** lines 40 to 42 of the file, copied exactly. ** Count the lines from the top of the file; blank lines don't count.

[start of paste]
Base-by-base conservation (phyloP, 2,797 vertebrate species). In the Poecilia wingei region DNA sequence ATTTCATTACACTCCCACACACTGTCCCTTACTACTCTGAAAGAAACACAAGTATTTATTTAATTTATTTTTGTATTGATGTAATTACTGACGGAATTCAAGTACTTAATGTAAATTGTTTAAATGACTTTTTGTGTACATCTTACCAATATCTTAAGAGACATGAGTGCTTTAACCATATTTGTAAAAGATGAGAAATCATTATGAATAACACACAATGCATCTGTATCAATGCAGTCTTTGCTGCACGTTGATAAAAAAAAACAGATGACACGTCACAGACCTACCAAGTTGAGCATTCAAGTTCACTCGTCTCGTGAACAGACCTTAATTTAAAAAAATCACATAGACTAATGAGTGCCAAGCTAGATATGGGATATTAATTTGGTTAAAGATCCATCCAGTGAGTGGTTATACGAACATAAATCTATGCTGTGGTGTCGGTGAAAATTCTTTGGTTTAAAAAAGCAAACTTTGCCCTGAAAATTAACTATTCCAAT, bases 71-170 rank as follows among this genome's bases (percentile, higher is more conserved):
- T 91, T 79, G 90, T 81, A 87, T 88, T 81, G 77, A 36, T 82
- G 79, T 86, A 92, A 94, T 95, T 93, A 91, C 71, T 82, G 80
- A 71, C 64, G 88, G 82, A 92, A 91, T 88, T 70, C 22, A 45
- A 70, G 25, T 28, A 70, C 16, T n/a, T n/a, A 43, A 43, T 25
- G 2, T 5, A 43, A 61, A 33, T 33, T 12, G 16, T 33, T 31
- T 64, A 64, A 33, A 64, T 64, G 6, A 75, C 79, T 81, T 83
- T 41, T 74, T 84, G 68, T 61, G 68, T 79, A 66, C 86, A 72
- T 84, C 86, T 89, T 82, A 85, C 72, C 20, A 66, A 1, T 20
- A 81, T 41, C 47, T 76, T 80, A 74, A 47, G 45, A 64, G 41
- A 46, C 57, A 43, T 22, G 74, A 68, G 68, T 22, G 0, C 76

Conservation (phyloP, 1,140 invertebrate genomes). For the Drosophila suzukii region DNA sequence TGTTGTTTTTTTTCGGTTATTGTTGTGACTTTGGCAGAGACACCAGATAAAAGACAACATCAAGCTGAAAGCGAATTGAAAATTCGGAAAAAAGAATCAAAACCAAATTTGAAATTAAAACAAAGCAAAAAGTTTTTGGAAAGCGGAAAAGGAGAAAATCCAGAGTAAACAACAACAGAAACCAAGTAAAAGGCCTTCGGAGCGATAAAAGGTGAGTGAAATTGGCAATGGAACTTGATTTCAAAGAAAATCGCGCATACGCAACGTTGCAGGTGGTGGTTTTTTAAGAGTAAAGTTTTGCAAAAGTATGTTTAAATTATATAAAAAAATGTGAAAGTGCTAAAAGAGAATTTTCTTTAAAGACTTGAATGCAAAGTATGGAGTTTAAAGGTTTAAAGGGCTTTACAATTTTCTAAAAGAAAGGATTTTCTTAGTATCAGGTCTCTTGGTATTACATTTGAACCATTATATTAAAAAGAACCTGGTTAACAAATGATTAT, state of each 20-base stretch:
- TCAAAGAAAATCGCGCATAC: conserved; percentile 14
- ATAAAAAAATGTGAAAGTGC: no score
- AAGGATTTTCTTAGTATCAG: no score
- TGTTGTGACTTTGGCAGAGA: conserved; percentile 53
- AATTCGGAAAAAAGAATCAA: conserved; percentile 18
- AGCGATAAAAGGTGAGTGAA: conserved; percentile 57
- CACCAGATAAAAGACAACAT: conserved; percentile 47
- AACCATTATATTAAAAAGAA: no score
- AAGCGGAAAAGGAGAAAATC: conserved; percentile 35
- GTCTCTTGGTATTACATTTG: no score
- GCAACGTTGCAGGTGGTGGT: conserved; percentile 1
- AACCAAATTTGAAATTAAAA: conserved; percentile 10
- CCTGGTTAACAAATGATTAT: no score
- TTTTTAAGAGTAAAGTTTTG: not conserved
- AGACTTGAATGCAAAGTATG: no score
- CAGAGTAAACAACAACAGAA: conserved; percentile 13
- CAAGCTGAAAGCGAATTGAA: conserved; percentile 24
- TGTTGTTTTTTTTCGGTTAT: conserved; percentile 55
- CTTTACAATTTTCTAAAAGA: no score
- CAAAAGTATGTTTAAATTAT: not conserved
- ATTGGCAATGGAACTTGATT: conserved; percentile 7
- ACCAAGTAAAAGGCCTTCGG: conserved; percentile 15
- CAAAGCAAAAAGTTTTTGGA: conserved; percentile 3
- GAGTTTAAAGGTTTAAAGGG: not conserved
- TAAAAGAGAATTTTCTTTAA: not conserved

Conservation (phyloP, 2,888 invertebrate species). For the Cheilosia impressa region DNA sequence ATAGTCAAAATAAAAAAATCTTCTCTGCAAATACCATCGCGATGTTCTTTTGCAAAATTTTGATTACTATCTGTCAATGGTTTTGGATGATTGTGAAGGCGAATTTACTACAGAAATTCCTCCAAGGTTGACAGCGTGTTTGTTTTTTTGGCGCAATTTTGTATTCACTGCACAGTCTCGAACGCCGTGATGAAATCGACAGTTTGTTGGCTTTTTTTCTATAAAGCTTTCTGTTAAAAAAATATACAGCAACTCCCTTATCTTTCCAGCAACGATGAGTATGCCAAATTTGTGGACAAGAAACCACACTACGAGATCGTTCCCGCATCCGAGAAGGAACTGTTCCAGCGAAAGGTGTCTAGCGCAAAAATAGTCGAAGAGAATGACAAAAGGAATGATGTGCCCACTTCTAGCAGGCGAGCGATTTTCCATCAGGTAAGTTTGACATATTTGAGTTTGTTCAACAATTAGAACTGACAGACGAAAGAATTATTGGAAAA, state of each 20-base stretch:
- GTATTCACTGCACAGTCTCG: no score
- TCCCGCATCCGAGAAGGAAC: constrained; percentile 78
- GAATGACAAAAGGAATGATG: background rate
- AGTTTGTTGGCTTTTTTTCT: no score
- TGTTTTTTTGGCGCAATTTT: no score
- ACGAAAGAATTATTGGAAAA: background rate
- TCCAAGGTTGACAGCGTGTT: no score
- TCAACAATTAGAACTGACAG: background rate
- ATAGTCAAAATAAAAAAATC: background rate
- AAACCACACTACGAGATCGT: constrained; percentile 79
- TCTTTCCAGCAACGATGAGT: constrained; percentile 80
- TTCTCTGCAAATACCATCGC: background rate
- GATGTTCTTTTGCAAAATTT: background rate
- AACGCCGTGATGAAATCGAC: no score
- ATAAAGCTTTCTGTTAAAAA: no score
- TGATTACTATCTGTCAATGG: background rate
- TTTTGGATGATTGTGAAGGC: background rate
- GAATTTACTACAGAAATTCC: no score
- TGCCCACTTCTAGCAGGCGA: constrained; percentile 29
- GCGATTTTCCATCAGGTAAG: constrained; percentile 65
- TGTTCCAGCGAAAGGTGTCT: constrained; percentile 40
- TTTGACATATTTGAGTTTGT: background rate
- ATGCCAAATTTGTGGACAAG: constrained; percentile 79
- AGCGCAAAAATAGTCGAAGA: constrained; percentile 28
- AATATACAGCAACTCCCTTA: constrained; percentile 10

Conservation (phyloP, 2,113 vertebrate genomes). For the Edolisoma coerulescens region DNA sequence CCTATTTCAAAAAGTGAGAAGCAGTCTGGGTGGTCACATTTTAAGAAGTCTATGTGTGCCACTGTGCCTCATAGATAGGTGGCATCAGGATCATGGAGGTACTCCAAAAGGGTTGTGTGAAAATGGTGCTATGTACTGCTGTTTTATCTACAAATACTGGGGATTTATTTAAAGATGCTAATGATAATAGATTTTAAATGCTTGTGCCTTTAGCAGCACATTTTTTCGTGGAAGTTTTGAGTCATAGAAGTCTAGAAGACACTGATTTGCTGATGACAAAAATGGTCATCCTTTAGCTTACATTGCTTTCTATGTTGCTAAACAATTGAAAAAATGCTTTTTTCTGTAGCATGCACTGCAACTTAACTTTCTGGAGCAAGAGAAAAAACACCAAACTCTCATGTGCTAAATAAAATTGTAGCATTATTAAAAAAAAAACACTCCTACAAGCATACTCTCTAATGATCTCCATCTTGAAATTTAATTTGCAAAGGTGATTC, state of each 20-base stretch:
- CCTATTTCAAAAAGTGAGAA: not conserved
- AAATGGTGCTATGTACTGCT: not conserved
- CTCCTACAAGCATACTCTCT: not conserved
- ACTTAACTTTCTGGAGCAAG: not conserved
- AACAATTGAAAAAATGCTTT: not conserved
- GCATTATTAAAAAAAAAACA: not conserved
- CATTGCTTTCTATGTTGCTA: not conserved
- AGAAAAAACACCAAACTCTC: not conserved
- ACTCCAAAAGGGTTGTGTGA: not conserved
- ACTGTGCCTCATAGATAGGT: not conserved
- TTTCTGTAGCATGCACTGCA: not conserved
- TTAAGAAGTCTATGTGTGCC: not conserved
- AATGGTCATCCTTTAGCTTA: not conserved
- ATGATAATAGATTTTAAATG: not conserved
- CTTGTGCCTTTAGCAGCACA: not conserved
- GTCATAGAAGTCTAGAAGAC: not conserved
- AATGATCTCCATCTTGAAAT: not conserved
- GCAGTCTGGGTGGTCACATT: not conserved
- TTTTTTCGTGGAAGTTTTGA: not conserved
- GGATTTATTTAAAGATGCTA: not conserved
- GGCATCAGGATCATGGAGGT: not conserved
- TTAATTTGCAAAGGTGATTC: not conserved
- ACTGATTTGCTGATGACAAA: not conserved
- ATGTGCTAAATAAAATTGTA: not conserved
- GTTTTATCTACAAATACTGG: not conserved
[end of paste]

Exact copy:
- TCCCGCATCCGAGAAGGAAC: constrained; percentile 78
- GAATGACAAAAGGAATGATG: background rate
- AGTTTGTTGGCTTTTTTTCT: no score